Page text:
JK Rowling has criticized Scotland’s Gender Recognition Reform Bill, claiming that it will “harm the most vulnerable women.”
The Harry Potter author slammed the Bill, which recommends reducing the time it takes to obtain a gender recognition certificate (GRC) and lowering the age at which trans people can obtain the document from 18 to 16.
The Bill would also reduce the time required for a person to live in their acquired gender before applying from two years to three months.
They would then have to go through a mandatory three-month “reflection period,” at the end of which they would have to confirm whether or not they want to proceed with their application.
Miss Rowling, 56, tweeted: “The law @NicolaSturgeon’s trying to pass in Scotland will harm the most vulnerable women in society: those seeking help after male violence/rape and incarcerated women.
“Statistics show that imprisoned women are already far more likely to have been previously abused.”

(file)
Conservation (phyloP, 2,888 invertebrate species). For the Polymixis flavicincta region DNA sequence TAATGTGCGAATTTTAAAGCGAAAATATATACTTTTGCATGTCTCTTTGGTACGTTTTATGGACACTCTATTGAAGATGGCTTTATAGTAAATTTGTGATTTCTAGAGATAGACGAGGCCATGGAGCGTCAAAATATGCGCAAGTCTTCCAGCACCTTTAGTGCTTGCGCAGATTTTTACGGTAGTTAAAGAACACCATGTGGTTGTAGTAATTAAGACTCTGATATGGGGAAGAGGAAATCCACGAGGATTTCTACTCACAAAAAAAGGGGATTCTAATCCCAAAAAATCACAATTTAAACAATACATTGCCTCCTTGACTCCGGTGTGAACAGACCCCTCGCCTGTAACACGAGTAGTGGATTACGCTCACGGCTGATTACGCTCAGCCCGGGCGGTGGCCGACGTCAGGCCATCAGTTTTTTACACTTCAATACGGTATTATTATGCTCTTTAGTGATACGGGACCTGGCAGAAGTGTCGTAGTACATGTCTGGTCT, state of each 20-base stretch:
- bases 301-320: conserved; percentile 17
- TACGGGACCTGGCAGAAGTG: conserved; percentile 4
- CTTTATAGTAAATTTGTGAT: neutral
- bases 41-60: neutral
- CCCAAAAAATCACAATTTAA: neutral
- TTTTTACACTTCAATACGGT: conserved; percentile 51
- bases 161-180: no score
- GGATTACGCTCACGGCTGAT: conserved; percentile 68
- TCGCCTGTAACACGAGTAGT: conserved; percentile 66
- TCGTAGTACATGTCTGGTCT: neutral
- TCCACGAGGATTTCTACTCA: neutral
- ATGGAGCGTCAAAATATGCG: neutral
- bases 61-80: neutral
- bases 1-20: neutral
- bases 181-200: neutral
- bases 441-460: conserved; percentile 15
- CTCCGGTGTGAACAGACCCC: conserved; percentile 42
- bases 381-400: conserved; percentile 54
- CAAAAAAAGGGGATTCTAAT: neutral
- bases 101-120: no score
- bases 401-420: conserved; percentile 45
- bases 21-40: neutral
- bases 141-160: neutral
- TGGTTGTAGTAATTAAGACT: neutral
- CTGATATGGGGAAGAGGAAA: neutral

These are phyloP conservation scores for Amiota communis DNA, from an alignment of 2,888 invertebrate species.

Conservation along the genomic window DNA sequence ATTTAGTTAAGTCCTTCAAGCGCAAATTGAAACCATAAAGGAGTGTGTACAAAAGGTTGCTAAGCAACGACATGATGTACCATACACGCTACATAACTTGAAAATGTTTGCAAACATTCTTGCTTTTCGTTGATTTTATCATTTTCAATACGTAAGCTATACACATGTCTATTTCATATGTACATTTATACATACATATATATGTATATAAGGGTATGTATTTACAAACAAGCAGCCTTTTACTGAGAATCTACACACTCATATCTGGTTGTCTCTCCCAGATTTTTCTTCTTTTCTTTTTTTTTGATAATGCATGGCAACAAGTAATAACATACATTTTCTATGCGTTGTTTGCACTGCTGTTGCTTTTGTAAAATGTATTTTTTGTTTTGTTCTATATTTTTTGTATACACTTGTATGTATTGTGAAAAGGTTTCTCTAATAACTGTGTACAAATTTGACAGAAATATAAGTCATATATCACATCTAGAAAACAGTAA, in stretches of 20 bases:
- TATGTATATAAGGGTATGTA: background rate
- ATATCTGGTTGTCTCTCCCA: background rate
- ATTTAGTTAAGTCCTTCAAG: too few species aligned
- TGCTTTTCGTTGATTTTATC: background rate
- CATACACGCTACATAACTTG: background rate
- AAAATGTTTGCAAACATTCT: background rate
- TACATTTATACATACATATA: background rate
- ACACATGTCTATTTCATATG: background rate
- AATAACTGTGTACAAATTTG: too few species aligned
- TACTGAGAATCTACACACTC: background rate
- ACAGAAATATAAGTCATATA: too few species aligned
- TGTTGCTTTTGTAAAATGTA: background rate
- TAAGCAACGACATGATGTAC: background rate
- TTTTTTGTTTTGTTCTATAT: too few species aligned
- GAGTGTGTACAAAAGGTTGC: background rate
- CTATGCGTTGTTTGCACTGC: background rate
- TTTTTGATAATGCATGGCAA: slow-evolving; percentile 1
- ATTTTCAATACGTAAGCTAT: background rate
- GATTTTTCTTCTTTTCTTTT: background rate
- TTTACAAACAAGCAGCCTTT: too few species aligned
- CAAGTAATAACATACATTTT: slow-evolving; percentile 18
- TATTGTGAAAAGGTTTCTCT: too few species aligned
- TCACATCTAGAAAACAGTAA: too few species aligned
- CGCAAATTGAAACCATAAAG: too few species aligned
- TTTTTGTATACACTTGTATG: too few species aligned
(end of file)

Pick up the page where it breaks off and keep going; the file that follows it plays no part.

It came after Social Justice Secretary Shona Robison spoke in Holyrood last week about the Bill: “This Bill does not introduce any new rights for trans people.
“It is about simplifying and improving the process for a trans person to gain legal recognition, which has been a right for 18 years.
“The Scottish Government has always been keen to seek consensus where possible and to work to support respectful debate. That will remain a guiding principle as the Bill progresses through Parliament.
“Our support for trans rights does not conflict with our continued strong commitment to uphold the rights and protections that women and girls currently have under the 2010 Equality Act. This bill makes no changes to that Act.”
Ms. Robison said many people have found the current process for obtaining a GRC – giving legal recognition of their acquired gender – to be “intrusive, medicalized and bureaucratic”.
She said trans people are “among the most stigmatized in our society” as she argued the Bill makes “no changes” to women’s rights.
The Scottish Government’s proposals would amend the Gender Recognition Act of 2004, which sets up the criteria and procedures for obtaining legal gender recognition.
However, some SNP MSPs have been critical of the reforms, and earlier this week Scottish Finance Secretary Kate Forbes refused to say whether she would support the Bill, amid speculation that some SNP MSPs want a free vote on the reforms to avoid consequences if they vote against the party whip.